Of course, most of this might be illegal under national minimum wage legislation – those who do anything that resembles work should be paid the minimum wage. But instead of stepping in to enforce the law, the last Labour Government in a report entitled “Unleashing Aspiration” suggested that in the interests of fair access, graduates and school leavers should have graduate loans extended so they could more easily meet the cost of supplying their labour for free. Most troubling of all, even for those that are in paid work, the situation is still grim. From a historical perspective those aged under-30 have lost huge ground in terms of pay and conditions over the last few decades when compared to an older cohort. One example that we highlight in our book is that whilst pay has increased by some 40% for those aged 45 to 55 during the eight years from 1999-2008, those aged 20-30 have only witnessed a 30% increase. Taking the disparity in starting salaries into account, the rise in pay for those on entry wages barely covers the cost of inflation over the period for younger workers.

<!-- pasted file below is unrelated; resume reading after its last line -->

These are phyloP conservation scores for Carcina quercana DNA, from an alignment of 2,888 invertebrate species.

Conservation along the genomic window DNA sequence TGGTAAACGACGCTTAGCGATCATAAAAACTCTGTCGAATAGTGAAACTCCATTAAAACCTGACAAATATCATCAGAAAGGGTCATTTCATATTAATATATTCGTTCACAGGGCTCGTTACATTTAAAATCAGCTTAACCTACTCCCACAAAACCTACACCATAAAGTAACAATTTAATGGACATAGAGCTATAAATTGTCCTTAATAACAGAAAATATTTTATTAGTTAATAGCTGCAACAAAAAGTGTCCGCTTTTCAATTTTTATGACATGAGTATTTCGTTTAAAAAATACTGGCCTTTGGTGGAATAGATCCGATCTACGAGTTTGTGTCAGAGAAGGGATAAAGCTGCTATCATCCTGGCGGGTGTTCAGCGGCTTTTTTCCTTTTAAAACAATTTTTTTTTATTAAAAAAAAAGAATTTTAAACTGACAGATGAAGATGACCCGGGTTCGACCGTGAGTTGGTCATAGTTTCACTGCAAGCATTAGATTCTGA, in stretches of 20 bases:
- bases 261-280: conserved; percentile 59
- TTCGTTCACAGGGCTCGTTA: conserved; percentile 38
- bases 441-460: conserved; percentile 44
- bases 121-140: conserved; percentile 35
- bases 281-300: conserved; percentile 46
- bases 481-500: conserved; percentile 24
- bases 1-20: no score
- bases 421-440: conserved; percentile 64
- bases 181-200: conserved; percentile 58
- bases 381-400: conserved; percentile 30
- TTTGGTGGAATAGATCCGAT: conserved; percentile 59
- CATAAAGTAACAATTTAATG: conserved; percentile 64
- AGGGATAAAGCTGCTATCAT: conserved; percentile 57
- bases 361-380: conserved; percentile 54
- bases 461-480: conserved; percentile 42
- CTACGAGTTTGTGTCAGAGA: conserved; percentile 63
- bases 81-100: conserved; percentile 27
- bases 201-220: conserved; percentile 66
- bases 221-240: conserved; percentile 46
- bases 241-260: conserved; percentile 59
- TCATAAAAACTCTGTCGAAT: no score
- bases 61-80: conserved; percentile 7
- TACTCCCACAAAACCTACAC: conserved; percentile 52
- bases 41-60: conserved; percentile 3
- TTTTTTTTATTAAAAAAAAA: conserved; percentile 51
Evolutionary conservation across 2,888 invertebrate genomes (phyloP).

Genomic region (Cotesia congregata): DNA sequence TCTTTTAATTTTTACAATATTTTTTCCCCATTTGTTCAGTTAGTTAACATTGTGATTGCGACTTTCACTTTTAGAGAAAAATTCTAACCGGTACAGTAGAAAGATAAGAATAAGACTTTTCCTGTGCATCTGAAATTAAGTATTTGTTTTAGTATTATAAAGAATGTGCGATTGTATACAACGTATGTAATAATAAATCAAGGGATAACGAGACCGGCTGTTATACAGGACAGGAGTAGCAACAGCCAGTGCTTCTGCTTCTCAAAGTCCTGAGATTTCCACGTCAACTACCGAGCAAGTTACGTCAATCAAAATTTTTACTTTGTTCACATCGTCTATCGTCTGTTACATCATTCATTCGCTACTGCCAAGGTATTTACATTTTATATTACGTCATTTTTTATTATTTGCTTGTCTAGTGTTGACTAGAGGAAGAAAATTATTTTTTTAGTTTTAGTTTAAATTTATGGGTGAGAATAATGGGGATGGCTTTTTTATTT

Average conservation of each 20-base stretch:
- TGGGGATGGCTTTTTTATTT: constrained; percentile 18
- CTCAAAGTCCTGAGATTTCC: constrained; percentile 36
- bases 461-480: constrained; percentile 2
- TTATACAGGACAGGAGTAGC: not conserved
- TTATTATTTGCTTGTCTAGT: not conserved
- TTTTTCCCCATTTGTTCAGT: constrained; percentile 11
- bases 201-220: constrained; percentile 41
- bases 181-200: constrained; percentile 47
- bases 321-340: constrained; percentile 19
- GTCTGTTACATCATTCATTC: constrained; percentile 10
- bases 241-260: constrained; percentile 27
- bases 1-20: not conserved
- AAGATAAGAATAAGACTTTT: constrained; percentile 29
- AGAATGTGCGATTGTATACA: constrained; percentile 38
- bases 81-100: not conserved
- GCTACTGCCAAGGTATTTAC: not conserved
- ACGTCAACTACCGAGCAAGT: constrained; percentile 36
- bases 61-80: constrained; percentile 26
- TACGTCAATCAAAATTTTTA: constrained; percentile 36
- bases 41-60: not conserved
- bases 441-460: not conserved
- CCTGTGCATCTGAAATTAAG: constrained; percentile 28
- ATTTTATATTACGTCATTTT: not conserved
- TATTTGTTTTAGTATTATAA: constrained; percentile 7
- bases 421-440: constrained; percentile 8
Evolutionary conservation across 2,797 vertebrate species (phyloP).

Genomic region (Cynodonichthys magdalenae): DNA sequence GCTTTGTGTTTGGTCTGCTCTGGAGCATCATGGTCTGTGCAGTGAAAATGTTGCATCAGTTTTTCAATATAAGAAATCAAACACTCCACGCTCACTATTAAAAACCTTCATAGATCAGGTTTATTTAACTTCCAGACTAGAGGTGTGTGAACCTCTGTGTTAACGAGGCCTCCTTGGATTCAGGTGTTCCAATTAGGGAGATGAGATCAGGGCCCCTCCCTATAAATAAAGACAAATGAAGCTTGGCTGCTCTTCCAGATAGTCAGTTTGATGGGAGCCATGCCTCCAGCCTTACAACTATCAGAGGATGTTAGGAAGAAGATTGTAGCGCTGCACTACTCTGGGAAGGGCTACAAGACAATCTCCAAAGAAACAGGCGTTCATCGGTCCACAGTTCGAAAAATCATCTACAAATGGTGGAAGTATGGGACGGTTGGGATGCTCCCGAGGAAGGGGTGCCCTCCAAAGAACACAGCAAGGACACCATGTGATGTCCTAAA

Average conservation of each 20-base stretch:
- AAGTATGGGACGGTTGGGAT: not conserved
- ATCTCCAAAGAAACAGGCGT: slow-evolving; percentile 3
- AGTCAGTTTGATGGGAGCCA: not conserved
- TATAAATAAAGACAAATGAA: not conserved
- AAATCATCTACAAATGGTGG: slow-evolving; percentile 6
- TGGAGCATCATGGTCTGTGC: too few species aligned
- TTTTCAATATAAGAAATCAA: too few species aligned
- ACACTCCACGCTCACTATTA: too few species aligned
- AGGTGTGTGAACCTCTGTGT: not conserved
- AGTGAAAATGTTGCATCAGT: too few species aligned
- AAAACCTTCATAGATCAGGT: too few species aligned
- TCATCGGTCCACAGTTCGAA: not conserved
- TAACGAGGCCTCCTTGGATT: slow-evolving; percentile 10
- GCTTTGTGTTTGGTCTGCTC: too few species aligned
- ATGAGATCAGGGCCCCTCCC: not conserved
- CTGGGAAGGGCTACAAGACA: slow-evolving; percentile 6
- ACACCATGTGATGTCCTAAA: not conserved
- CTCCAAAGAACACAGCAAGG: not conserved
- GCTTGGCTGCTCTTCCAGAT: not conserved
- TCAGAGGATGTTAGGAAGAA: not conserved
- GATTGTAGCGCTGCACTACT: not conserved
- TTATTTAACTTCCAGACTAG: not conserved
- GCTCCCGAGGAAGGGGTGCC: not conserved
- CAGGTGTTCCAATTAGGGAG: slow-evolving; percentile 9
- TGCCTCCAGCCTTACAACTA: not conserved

If you take a further step back and look at the picture of all workers in the UK a shocking trend begins to emerge. Political parties of all stripes profess to want “work” to pay. In this time of public deficit, there is also an impetus to reduce the welfare bill; politicians want people in work, and not dependent on handouts. But as the Independent on Sunday reveals 2.1 million working families are now in poverty even though both parents work.